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How To Replace a Circuit Breaker

Replacing circuit breakers is not difficult as long as you follow all electrical safety rules

Replacing circuit breakers is not difficult as long as you follow all electrical safety rules

The lights went out in one or more areas of your home or none of the outlets in one particular room work. What happened? Should you call an electrician? Certainly an electrician could find and fix the problem but there are some things you can do as well, especially if you are inclined to do it yourself. The first thing to do is check the circuit breakers in your electrical panel. You may find that the circuit breaker that you suspect is having problems will not reset. You flip the switch to the off position and then back on but it pops back to the middle position and you still have no electricity. Almost certainly the circuit breaker has failed. Another indicator of a bad circuit breaker is if it looks burned or brown/black near the terminal. It may even be cracked or broken.

Removing a circuit breaker

  1. Take note of what type and style of electrical panel you have. If it is, for example, a 200 amp square D panel, you will need to purchase a square D circuit breaker.
  2. Turn off the main power at the electrical panel main switches. Those are usually the large heavy switches at the top of your panel.
  3. Remove the four screws that hold the electrical panel cover in place.
  4. Remove the cover and set it aside.
  5. Using a multi-meter, verify that there is no power to the circuit breaker that you want to change.
  6. If the circuit breaker is a single pole type, pop the breaker free of the electrical panel center bus bar. You can usually do this by prying gently with a flat bladed screwdriver against the back end of the breaker.
  7. Now, pull the breaker free of the mount bar near the wire connection.
  8. Unscrew the terminal screw on the old breaker and remove the wire, usually a black one.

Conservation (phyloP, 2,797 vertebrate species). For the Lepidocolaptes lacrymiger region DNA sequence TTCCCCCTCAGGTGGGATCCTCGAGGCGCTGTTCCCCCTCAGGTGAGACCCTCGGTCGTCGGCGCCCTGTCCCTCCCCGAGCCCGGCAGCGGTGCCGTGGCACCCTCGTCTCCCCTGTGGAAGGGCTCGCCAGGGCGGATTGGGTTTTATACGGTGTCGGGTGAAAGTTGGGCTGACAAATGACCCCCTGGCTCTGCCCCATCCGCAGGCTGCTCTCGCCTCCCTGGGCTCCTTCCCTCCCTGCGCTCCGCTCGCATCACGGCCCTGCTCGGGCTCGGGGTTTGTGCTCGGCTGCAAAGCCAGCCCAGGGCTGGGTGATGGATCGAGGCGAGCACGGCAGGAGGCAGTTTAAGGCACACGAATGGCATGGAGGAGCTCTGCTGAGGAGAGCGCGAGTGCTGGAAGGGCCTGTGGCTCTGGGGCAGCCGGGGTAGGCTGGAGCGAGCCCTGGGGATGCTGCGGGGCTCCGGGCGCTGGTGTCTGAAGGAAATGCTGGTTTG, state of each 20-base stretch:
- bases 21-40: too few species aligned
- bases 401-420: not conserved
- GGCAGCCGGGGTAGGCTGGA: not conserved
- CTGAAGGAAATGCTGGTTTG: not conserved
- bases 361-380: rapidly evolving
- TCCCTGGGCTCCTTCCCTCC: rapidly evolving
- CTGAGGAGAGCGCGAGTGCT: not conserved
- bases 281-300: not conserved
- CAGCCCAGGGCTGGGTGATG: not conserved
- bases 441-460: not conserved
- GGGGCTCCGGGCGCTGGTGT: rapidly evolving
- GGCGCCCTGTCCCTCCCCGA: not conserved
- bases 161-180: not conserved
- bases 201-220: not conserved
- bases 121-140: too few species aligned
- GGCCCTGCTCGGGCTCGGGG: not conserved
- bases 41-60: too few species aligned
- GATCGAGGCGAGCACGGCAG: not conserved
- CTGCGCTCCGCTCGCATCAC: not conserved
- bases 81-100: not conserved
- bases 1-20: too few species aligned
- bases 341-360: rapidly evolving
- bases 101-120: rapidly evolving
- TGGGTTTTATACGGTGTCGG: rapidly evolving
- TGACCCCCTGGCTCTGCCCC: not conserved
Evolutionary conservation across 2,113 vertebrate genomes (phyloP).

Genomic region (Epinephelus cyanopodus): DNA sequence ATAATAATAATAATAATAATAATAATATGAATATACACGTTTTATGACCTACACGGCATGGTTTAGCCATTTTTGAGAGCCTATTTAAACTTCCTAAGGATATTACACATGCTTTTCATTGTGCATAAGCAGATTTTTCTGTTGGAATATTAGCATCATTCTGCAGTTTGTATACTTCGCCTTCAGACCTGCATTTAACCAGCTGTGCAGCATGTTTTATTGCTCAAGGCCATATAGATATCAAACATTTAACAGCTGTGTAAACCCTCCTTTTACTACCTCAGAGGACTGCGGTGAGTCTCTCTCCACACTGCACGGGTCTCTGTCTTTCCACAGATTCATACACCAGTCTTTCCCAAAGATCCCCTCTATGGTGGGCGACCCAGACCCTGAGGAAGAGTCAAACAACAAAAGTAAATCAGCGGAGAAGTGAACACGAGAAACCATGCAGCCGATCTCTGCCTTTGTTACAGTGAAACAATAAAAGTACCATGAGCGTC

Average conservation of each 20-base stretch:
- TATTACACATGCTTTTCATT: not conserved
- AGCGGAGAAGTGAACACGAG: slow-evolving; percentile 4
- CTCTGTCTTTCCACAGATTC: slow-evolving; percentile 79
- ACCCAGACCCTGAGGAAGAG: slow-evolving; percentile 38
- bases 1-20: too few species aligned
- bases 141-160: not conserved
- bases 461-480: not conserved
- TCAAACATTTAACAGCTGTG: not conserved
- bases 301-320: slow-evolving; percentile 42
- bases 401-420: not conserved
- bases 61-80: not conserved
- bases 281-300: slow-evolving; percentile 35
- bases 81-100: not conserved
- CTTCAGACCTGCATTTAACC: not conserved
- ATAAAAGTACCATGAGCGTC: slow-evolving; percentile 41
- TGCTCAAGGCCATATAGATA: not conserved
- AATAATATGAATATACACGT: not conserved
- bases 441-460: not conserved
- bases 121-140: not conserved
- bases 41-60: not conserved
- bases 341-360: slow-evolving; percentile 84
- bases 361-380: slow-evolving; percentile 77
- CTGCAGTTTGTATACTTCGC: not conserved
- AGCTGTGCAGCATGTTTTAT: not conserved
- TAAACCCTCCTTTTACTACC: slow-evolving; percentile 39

Installing the new circuit breaker

  1. Install the wire on the new breaker. Be sure to tighten the terminal screw securely.
  2. Hook the front of the circuit breaker over the mount bar.
  3. Pivot the breaker down and press it firmly into place over the center buss bar.
  4. Make sure the circuit breaker is off.
  5. Replace the panel cover.
  6. Turn on the main electrical panel power.
  7. Make sure all the appliances on that particular circuit are off.
  8. Flip the new circuit breaker to the on position.
  9. Check to make sure that all the outlets and/or lights work.


Different electrical panel manufacturers use different styles of circuit breakers. Make certain that you have the correct circuit breaker for your electrical panel. Circuit breakers in different manufacturer’s electrical panels may mount differently. Inspect your carefully before you start work to verify that the circuit breaker is the push in type.

Verify that the new circuit breaker is the proper amp rating for the circuit. It is best to replace the old circuit breaker with the same amp rating new one.

Handle the new circuit breaker carefully. Dropping it or forcing it into position can break it.

If you do not have the proper test equipment to work on the electrical panel or you are uncertain about how to proceed, it is best to call in a professional electrician.

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